Oxidative phosphorylation as a target space for tuberculosis: Success, caution, and future directions

Gregory M. Cook, Kiel Hards, Elyse Dunn, Adam Heikal, Yoshio Nakatani, Chris Greening, Dean C. Crick, Fabio L. Fontes, Kevin Pethe, Erik Hasenoehrl, Michael Berney

Research output: Chapter in Book/Report/Conference proceedingChapter

2 Scopus citations


The genus Mycobacterium comprises a group of obligately aerobic bacteria that have adapted to inhabit a wide range of intracellular and extracellular environments. Fundamental to this adaptation is the ability to respire and generate energy from variable sources and to sustain metabolism in the absence of growth. The pioneering work of Brodie and colleagues on Mycobacterium phlei established much of the primary information on the electron transport chain and oxidative phosphorylation system in mycobacteria (reviewed in 1). Mycobacteria can only generate sufficient energy for growth by coupling the oxidation of electron donors derived from organic carbon catabolism (e.g., NADH, succinate, malate) to the reduction of O2 as a terminal electron acceptor. Mycobacterial genome sequencing revealed that branched pathways exist in mycobacterial species for electron transfer from many low-potential reductants, via quinol, to oxygen (Fig. 1).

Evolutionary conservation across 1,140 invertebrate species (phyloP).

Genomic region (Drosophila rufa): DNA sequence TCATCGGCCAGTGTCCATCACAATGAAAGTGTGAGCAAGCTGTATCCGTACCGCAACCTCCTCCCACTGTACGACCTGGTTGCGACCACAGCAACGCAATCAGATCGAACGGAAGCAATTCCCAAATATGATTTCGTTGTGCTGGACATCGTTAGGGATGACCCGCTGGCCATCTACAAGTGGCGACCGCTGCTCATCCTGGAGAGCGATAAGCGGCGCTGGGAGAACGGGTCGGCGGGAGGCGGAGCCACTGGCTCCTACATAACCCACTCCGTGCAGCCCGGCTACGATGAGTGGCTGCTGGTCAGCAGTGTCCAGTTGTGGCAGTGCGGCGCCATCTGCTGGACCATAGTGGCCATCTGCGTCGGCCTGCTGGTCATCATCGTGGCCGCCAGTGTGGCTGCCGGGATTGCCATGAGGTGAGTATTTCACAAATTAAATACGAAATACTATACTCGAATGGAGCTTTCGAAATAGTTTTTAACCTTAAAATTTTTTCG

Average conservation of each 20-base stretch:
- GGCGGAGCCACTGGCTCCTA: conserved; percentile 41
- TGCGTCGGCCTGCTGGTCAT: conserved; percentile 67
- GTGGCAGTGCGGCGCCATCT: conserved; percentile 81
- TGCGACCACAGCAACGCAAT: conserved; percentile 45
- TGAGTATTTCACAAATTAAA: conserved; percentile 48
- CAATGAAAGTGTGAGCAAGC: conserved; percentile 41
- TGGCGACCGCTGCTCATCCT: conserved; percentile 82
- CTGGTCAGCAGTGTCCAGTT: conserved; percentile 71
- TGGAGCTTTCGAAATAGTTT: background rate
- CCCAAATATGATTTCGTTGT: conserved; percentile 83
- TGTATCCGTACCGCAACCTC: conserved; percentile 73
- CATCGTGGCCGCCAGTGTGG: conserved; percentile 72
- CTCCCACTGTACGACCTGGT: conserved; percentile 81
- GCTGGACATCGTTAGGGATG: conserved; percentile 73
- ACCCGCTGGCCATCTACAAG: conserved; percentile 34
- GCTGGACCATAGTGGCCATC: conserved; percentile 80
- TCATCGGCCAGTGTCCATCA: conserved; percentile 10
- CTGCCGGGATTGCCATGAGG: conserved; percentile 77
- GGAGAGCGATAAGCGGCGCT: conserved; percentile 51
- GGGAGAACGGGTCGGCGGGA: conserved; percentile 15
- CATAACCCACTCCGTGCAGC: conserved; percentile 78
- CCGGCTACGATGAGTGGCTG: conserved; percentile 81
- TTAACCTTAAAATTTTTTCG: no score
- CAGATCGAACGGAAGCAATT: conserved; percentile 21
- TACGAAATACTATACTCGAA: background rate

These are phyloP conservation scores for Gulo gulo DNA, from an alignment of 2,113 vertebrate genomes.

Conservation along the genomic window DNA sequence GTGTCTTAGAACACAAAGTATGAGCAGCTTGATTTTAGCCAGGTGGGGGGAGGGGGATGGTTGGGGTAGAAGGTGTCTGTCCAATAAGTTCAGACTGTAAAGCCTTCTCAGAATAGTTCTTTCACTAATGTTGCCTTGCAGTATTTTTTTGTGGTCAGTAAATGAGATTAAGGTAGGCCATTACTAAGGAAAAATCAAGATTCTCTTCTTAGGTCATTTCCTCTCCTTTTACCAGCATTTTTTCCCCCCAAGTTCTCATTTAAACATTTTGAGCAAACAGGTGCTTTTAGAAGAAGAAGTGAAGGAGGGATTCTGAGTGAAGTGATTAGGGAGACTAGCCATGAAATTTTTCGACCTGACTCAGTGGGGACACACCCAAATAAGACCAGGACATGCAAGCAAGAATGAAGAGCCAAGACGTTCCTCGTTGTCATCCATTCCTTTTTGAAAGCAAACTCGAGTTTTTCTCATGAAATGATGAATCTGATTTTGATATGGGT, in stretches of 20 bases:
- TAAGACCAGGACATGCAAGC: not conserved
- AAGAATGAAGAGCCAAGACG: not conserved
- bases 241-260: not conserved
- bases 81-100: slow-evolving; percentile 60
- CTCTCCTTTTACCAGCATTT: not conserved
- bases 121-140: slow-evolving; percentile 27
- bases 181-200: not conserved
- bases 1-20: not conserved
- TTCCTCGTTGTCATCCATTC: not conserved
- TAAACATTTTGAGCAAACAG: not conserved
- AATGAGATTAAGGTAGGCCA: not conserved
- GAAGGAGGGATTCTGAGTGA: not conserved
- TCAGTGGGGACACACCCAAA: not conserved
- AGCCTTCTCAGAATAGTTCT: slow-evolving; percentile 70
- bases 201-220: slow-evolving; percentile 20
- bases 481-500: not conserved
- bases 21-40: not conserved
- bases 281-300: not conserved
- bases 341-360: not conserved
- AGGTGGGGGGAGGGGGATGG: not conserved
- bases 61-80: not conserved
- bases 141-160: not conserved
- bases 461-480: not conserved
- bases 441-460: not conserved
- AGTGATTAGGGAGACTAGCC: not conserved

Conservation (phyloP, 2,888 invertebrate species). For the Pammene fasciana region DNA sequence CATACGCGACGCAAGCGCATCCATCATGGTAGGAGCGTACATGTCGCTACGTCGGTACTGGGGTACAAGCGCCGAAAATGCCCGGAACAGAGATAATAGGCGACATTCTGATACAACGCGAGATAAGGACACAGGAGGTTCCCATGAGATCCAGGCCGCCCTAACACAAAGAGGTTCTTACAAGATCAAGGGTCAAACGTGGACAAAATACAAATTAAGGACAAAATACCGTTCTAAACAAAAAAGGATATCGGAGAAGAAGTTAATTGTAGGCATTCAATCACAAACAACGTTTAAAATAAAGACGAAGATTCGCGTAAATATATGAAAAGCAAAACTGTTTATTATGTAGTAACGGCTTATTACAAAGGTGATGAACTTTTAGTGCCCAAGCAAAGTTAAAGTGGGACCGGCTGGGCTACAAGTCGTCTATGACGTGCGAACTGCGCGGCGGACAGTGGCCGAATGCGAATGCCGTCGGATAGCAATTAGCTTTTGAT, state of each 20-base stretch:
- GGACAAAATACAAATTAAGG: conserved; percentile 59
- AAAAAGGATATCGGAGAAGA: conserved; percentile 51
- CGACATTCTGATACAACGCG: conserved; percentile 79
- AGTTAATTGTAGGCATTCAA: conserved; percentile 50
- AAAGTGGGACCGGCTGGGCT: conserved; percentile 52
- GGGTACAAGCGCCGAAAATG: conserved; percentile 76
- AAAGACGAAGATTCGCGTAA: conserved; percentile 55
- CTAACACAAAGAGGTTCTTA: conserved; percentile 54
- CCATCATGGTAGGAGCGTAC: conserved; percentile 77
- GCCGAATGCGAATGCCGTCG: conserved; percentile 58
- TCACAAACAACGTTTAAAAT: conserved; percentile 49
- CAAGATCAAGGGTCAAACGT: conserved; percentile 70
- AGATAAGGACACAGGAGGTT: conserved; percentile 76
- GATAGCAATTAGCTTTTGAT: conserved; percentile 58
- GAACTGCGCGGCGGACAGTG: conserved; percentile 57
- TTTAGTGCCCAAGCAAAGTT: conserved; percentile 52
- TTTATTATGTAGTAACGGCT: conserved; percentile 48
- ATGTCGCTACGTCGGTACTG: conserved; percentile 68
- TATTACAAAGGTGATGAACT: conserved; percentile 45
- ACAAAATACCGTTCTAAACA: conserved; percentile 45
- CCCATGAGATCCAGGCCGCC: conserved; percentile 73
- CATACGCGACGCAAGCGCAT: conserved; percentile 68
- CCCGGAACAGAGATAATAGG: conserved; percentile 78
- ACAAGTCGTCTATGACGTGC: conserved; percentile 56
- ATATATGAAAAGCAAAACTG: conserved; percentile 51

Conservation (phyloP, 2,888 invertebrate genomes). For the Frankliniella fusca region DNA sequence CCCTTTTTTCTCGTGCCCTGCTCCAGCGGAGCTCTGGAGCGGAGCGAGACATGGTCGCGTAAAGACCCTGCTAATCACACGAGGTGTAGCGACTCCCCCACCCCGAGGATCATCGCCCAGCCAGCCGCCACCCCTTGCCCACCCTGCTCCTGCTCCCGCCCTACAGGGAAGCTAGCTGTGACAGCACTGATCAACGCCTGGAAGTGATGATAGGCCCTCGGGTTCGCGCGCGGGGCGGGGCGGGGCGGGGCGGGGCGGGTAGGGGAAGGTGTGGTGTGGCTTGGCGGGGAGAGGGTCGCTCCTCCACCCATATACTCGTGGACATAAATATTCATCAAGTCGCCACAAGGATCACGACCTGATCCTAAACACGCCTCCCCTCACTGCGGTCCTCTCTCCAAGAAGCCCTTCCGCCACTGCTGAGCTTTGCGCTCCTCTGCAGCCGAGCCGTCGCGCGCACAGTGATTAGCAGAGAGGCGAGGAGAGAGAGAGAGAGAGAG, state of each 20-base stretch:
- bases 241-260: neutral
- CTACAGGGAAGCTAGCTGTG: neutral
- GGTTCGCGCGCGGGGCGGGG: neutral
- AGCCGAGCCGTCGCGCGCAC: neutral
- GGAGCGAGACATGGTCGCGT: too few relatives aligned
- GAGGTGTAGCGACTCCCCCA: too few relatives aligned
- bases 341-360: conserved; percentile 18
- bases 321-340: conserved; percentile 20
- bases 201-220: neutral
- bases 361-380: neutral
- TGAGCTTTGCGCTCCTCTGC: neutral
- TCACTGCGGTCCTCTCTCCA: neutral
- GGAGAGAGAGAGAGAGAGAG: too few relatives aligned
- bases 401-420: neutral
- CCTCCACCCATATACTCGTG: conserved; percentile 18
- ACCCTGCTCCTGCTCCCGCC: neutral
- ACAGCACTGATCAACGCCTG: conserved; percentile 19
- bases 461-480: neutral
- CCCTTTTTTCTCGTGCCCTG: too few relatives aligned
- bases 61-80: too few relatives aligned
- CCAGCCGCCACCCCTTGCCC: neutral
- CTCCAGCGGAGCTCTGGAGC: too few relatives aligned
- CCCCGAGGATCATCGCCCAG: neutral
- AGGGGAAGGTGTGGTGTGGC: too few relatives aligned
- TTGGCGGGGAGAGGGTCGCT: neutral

Original languageEnglish (US)
Title of host publicationTuberculosis and the Tubercle Bacillus
Subtitle of host publicationSecond Edition
Number of pages22
ISBN (Electronic)9781683670834
ISBN (Print)9781555819552
StatePublished - Sep 5 2017


  • Electron transport chain
  • Mycobacterium tuberculosis
  • Nicotinamide adenine dinucleotide
  • Oxidative phosphorylation
  • Proton motive force
  • Redox homeostasis
  • Succinate dehydrogenase

ASJC Scopus subject areas

  • Medicine(all)


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